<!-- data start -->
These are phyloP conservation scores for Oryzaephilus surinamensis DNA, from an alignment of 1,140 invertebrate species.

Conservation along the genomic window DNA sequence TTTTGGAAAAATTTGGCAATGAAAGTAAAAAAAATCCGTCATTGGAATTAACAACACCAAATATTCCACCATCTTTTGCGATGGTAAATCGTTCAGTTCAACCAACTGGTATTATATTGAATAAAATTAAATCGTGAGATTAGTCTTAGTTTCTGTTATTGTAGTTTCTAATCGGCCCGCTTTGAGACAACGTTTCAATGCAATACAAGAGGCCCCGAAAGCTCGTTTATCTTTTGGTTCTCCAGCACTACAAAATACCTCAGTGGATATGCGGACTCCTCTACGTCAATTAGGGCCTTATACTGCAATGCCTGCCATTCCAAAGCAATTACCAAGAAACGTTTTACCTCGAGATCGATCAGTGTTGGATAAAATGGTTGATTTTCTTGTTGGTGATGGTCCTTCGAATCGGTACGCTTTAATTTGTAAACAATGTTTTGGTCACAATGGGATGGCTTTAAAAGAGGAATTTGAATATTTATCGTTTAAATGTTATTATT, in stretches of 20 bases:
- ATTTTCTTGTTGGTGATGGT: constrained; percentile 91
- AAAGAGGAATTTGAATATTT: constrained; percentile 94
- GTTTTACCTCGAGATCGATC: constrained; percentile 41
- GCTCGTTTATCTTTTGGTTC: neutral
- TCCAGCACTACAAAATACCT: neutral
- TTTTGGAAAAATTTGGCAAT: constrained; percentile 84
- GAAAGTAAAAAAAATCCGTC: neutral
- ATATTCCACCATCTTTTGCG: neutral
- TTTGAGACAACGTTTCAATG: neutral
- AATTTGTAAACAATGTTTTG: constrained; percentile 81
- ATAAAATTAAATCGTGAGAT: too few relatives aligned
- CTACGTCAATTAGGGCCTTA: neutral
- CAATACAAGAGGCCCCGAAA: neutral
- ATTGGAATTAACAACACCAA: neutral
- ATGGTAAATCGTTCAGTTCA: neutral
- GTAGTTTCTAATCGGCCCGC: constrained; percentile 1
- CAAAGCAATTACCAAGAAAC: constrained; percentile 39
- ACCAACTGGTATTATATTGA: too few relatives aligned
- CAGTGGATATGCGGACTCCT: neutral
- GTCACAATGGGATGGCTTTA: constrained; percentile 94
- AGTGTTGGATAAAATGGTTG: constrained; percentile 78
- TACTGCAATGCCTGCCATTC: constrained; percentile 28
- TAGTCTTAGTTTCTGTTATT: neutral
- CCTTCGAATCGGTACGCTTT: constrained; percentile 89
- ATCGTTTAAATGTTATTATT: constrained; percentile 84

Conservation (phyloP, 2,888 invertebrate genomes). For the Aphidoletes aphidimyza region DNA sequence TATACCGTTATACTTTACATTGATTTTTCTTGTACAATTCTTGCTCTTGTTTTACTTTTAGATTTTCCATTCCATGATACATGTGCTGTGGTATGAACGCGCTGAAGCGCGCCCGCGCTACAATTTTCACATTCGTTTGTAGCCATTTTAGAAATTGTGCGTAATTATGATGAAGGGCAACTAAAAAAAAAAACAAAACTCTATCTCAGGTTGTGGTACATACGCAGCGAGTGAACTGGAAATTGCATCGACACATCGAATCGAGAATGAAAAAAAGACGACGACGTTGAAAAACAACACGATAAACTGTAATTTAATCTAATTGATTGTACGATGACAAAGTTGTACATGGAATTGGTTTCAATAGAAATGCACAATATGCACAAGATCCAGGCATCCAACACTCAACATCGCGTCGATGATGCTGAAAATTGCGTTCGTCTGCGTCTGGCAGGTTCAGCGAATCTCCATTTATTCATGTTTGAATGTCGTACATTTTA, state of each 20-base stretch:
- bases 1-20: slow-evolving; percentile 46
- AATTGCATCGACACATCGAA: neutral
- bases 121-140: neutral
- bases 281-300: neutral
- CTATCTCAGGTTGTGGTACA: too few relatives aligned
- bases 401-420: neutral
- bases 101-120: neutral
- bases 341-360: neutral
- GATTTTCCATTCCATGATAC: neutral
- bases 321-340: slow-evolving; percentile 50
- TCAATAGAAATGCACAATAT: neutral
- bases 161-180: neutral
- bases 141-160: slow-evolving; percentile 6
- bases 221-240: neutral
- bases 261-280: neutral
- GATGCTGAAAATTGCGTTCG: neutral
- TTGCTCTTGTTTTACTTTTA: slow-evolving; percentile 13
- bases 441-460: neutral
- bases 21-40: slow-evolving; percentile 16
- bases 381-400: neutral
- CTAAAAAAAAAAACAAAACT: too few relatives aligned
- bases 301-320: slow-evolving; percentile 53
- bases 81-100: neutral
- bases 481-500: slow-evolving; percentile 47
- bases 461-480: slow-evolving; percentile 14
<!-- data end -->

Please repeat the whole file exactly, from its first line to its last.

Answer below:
These are phyloP conservation scores for Oryzaephilus surinamensis DNA, from an alignment of 1,140 invertebrate species.

Conservation along the genomic window DNA sequence TTTTGGAAAAATTTGGCAATGAAAGTAAAAAAAATCCGTCATTGGAATTAACAACACCAAATATTCCACCATCTTTTGCGATGGTAAATCGTTCAGTTCAACCAACTGGTATTATATTGAATAAAATTAAATCGTGAGATTAGTCTTAGTTTCTGTTATTGTAGTTTCTAATCGGCCCGCTTTGAGACAACGTTTCAATGCAATACAAGAGGCCCCGAAAGCTCGTTTATCTTTTGGTTCTCCAGCACTACAAAATACCTCAGTGGATATGCGGACTCCTCTACGTCAATTAGGGCCTTATACTGCAATGCCTGCCATTCCAAAGCAATTACCAAGAAACGTTTTACCTCGAGATCGATCAGTGTTGGATAAAATGGTTGATTTTCTTGTTGGTGATGGTCCTTCGAATCGGTACGCTTTAATTTGTAAACAATGTTTTGGTCACAATGGGATGGCTTTAAAAGAGGAATTTGAATATTTATCGTTTAAATGTTATTATT, in stretches of 20 bases:
- ATTTTCTTGTTGGTGATGGT: constrained; percentile 91
- AAAGAGGAATTTGAATATTT: constrained; percentile 94
- GTTTTACCTCGAGATCGATC: constrained; percentile 41
- GCTCGTTTATCTTTTGGTTC: neutral
- TCCAGCACTACAAAATACCT: neutral
- TTTTGGAAAAATTTGGCAAT: constrained; percentile 84
- GAAAGTAAAAAAAATCCGTC: neutral
- ATATTCCACCATCTTTTGCG: neutral
- TTTGAGACAACGTTTCAATG: neutral
- AATTTGTAAACAATGTTTTG: constrained; percentile 81
- ATAAAATTAAATCGTGAGAT: too few relatives aligned
- CTACGTCAATTAGGGCCTTA: neutral
- CAATACAAGAGGCCCCGAAA: neutral
- ATTGGAATTAACAACACCAA: neutral
- ATGGTAAATCGTTCAGTTCA: neutral
- GTAGTTTCTAATCGGCCCGC: constrained; percentile 1
- CAAAGCAATTACCAAGAAAC: constrained; percentile 39
- ACCAACTGGTATTATATTGA: too few relatives aligned
- CAGTGGATATGCGGACTCCT: neutral
- GTCACAATGGGATGGCTTTA: constrained; percentile 94
- AGTGTTGGATAAAATGGTTG: constrained; percentile 78
- TACTGCAATGCCTGCCATTC: constrained; percentile 28
- TAGTCTTAGTTTCTGTTATT: neutral
- CCTTCGAATCGGTACGCTTT: constrained; percentile 89
- ATCGTTTAAATGTTATTATT: constrained; percentile 84

Conservation (phyloP, 2,888 invertebrate genomes). For the Aphidoletes aphidimyza region DNA sequence TATACCGTTATACTTTACATTGATTTTTCTTGTACAATTCTTGCTCTTGTTTTACTTTTAGATTTTCCATTCCATGATACATGTGCTGTGGTATGAACGCGCTGAAGCGCGCCCGCGCTACAATTTTCACATTCGTTTGTAGCCATTTTAGAAATTGTGCGTAATTATGATGAAGGGCAACTAAAAAAAAAAACAAAACTCTATCTCAGGTTGTGGTACATACGCAGCGAGTGAACTGGAAATTGCATCGACACATCGAATCGAGAATGAAAAAAAGACGACGACGTTGAAAAACAACACGATAAACTGTAATTTAATCTAATTGATTGTACGATGACAAAGTTGTACATGGAATTGGTTTCAATAGAAATGCACAATATGCACAAGATCCAGGCATCCAACACTCAACATCGCGTCGATGATGCTGAAAATTGCGTTCGTCTGCGTCTGGCAGGTTCAGCGAATCTCCATTTATTCATGTTTGAATGTCGTACATTTTA, state of each 20-base stretch:
- bases 1-20: slow-evolving; percentile 46
- AATTGCATCGACACATCGAA: neutral
- bases 121-140: neutral
- bases 281-300: neutral
- CTATCTCAGGTTGTGGTACA: too few relatives aligned
- bases 401-420: neutral
- bases 101-120: neutral
- bases 341-360: neutral
- GATTTTCCATTCCATGATAC: neutral
- bases 321-340: slow-evolving; percentile 50
- TCAATAGAAATGCACAATAT: neutral
- bases 161-180: neutral
- bases 141-160: slow-evolving; percentile 6
- bases 221-240: neutral
- bases 261-280: neutral
- GATGCTGAAAATTGCGTTCG: neutral
- TTGCTCTTGTTTTACTTTTA: slow-evolving; percentile 13
- bases 441-460: neutral
- bases 21-40: slow-evolving; percentile 16
- bases 381-400: neutral
- CTAAAAAAAAAAACAAAACT: too few relatives aligned
- bases 301-320: slow-evolving; percentile 53
- bases 81-100: neutral
- bases 481-500: slow-evolving; percentile 47
- bases 461-480: slow-evolving; percentile 14